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Dalhousie :  
City Sightseeing Details:
Dalhousie is a gateway to Chamba, the vale of milk and honey, sparkling and impetuous streams. The north western Himalayas, comprising Himachal Pradesh and the Kangra district of the Punjab, are a kiker\\\'s paradise, surrounded, as he is, by lovely valleys and towering mounting in their wildest and most magnificent aspects, From the beautiful valley of Kangra, one rises to steeply rising mountain, where the great rock wall of Daular Dhar towers above the towns in the foot hills. In the rough country-side, as contrasted with luxuriant Kullu and Kangra valleys, a narrow winding road, an off shoot of the main road to Pathankot, leads to the lovely scenic hill resort of Dalhousie, where the Daula Dhar Range just begins to dip into the river Ravi. Built around and upon five little hills, covered with a thick growth of ban oak, conifers and a large variety of trees and shrubs, in nestles amidst stately oaks and pines. Skirting these hills are a number of good roads of which the Upper Bakrota Mall is the finest. Nearly 5 km in length, the road commands a double-barrelled panorama of the plains to the south and the snow capped mountains to the north. Comprising of five districts, Balun, Kathioang, Portreyn, Tehra and Bakrota, at heights ranging from 1,525 metres (5,000ft) and 2,738 metres (7,800 ft) Dalhousie\\\'s natural beauty, invigorating air, warm sunshine and quiet surrounding add, enchantment to its open and colourful valleys, level walks and treks amidst the dense forests. On a clear day, once can see the rivers - Chenab, Beas and Ravi, meandering down the rose grey vista of the valley hills while the snow capped ranges of Dhaula Dhar rise to awe-inspiring height of 5,490 metres (18-20,000 ft) to 6,405 metres (21,000 ft).
Khajjiar :
22 Kms Referred as the Mini Switzerland of India is one of the finest Saucer shaped meadows lined by Tall Deodar Trees and a Lake in the middle with over an 500 year old Wooden Nag Temple near to the Lake.
Kynance :
Kynance is a private residential building of Dharamvirs. This building was constructed during the year 1933 by Dr. N.R.Dharamvir of Lahore. This building acquired historical significance due to the reason that Neta Ji Subhash Chander Bose, a class fellow of the wife of Dr. Dharamvir, stayed with them for a period of 7 months beginning May, 1937. Before arriving in Dalhousie, Neta Ji was in British Jail where his health had deteriorated. On the request of his younger brother the British High Court released Neta Ji on parole on health grounds. It brought Neta Ji to the climate of Dalhousie. Kynance is barely 50 kms. from G.P.O. It lies hidden from the public eye below the road. An insignificant looking board bearing the name of Kynance hangs from a tree and is discernible to only those tourists who have an eye for details.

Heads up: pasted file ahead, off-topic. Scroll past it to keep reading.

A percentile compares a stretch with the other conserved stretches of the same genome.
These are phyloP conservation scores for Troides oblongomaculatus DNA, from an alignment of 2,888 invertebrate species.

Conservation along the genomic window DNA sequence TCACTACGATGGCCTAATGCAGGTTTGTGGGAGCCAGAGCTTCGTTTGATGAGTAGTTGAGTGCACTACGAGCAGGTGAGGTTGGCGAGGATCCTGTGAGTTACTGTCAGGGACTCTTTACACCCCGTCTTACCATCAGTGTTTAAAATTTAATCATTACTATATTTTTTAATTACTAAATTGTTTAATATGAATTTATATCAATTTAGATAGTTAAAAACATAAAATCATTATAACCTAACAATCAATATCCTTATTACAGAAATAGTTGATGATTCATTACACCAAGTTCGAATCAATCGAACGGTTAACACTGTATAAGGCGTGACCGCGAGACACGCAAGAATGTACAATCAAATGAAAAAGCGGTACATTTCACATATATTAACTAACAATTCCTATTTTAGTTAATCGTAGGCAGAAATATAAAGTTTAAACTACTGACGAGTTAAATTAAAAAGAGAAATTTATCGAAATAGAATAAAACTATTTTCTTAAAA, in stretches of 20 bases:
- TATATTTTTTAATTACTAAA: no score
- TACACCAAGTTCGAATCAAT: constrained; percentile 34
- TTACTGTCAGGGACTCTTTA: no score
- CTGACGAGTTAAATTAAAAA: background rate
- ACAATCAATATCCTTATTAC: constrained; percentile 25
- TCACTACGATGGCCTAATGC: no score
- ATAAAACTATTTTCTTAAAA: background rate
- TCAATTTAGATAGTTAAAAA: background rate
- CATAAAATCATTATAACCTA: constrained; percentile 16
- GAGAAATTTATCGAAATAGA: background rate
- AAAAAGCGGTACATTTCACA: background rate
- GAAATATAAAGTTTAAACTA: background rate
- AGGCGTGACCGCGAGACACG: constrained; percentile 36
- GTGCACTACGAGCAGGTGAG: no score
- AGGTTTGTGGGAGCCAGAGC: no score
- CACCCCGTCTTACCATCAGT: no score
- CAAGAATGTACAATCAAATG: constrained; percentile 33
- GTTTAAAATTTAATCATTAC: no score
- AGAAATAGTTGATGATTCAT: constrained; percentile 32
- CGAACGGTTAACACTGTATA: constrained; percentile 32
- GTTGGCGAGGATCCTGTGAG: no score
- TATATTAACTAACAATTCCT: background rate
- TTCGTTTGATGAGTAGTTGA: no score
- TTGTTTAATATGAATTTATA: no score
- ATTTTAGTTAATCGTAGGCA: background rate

Subhash Baoli :
Just approximatly 1 km from G.P.O. is a charming natural spot called Subhash Baoli. Neta ji Subhash Chander Bose during his 7 months sojourn in Dalhousie in 1937 is believed to have spent most of his days by the side of this water body, meditating amidst dense woods of Cedar and meeting his party workers. This place lies on the G.P.O. – Jandri Gaht Road. A canopy with seating facilities has been created by the local administration at this place.
St. Andrew\'S Church :
St. Andrew\'s Church commonly known as the Church of Scotland was built in the year 1903 at Baloon by Protestant Christians. The Church is approximately one and half kms. from Dalhousie\'s bus stand. The Church building is in good condition, recently a brick boundary wall has been erected around it to save the building from mischief mongers.
St. Patrick\'S Church :
This Church is situated in Baloon, Dalhousie Cantt., on Military Hospital road approximately 2 kms. from main bus stand. St. Patrick\'s Church is the largest church in Dalhousie having a seating capacity of 300 persons in its main hall. The Church was built in the year 1909 and the dressed-stone building is still in good condition. This Church was built exclusively from contribution made by officers and ranks of the British Army. At present the Church is managed and maintained by the Catholic Diocese of Jalandhar.